New EraNov. 12, 1999
Bear's head man boasts
list of coaching successes
By TRAVIS THOLEN
Dave Bliss carries his stature as a competitor wherever he goes. Baylor is his fourth stop-over as a head basketball coach. He, along with lifetime assistant Doug Ash, has a 465-271 record and 11 NCAA tournament appearances in 24 years.
Bliss began coaching under college basketball icon Bob Knight at West Point, where he received a military education. However, Bliss had previously met Knight as a teammate on the Cornell basketball team while he was an undergraduate.
'When I received the position at Indiana, the first guy I hired was Bliss,' Knight said. 'He is a very bright guy who has the ability to see things differently.'
Knight also said he remembered Bliss from his Cornell and Army days, and his incite for the game of basketball impressed him. Bliss could just figure out the needs of different players, he said.
'He is quick at what he sees,' Knight said. 'Among coaches today, nobody can coach three, now four, different programs with basically the same success with the same staff.'
Knight's comment was in reference to Bliss' ability to maintain an effective crew, with Ash as his top assistant, since the beginning of his inaugural year at Oklahoma. Ash and Bliss have the longest partnership of any two active coaches in NCAA history, with only Dean Smith and Bill Gutheridge at the University of North Carolina having been together longer.
'From my standpoint, I hope we coach forever,' Ash said. 'We planned on coming back to Texas sometime and Baylor gave us the opportunity to come back earlier.'
Ash recruited and scouted as a graduate assistant at Indiana under Knight, but joined Bliss when the opportunity arose in 1975.
'He is a competitive person at whatever he does; recruiting, coaching, jogging,' Ash said.
'This makes him special. All successful coaches have that quality.'
Bliss and Ash stayed at Oklahoma for five years and Bliss won the Big 8 Conference Coach-of-the-Year award in 1976 and 1978. In the following season, he received his first NCAA tournament bid while finishing first in the conference.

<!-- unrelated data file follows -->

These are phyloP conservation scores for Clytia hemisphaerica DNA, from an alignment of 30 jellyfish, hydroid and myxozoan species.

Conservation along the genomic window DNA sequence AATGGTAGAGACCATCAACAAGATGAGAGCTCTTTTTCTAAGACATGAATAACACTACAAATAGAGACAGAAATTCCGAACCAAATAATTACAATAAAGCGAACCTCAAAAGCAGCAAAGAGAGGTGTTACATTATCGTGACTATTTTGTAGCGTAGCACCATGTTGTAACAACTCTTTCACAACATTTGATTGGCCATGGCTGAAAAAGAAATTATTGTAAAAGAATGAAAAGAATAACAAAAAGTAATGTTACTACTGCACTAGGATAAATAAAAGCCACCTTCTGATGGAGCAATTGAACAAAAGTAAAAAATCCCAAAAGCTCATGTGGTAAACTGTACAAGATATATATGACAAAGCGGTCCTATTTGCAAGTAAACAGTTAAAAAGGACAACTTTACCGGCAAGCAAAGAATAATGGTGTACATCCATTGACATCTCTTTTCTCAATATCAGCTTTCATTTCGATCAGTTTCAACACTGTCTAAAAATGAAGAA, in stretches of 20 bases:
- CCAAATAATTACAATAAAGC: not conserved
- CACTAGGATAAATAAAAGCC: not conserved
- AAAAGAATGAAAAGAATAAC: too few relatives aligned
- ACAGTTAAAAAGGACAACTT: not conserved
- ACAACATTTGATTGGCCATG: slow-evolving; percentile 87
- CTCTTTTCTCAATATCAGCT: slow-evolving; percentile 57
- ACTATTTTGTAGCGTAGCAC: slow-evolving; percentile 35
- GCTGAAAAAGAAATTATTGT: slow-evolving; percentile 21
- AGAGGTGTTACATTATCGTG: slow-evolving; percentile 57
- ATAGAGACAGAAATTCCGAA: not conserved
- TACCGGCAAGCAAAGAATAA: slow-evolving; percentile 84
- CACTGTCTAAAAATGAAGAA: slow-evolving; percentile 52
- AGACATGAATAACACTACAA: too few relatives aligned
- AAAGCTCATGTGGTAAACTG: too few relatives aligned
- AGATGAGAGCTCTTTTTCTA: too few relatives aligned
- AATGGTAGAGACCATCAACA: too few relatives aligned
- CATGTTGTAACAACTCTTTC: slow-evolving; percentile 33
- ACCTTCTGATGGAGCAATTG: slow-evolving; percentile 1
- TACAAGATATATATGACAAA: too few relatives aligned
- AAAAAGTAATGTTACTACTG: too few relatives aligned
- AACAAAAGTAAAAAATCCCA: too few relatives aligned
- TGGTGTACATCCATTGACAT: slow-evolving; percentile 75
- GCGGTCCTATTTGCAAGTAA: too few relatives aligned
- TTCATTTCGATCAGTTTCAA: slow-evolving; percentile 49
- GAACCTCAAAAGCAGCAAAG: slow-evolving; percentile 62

Then, Southern Methodist University offered Bliss the head coaching position to rebuild the program. Bliss accepted and Ash followed. In eight seasons with the Mustangs, they went to three NCAA tournaments and had one NIT showing. Success then took them to the University of New Mexico. The Lobos hoped Bliss would bring consistency to their program.
He stayed there for 11 years and earned seven NCAA tournament appearances. In his final four years with UNM, Bliss won at least 24 games each season and reached the second round of the NCAA tournament, something only five other teams in NCAA history have accomplished.
Lobos Athletic Director Rudy Davalos said Bliss gave 100 percent of his capabilities to the Lobos.
'You cannot fault him on anything he did here,' Davalos added. 'He was his own person with his own style; one of the better coaches in the league.'
Bliss brought style to the game through his interaction with the local community. According to Ash, Bliss used his business mindset to promote his team with community organizations and to attract a plethora of fans besides students. He has already coordinated the same approach at Baylor with the new seating for students at courtside and the community event last weekend with the McLennan County Boys and Girls Club.
'We needed to find out what the commitment was of the people who are behind Baylor,' Bliss said. (We wanted to) try to have them understand what we really perceive the possibilities here. 'To create the spirit, electricity and energy, that is to me what a place like Baylor can do.'
Bliss added that the challenge of rebuilding is fulfilling as long as the program is climbing up hill. Throughout his coaching career, he turned around programs. And, his record shows that he is one of the best individuals in the nation at it.
'Success doesn't have any secrets,' Knight said. 'To develop a successful basketball program at Baylor, nobody else could do a better job than Bliss.'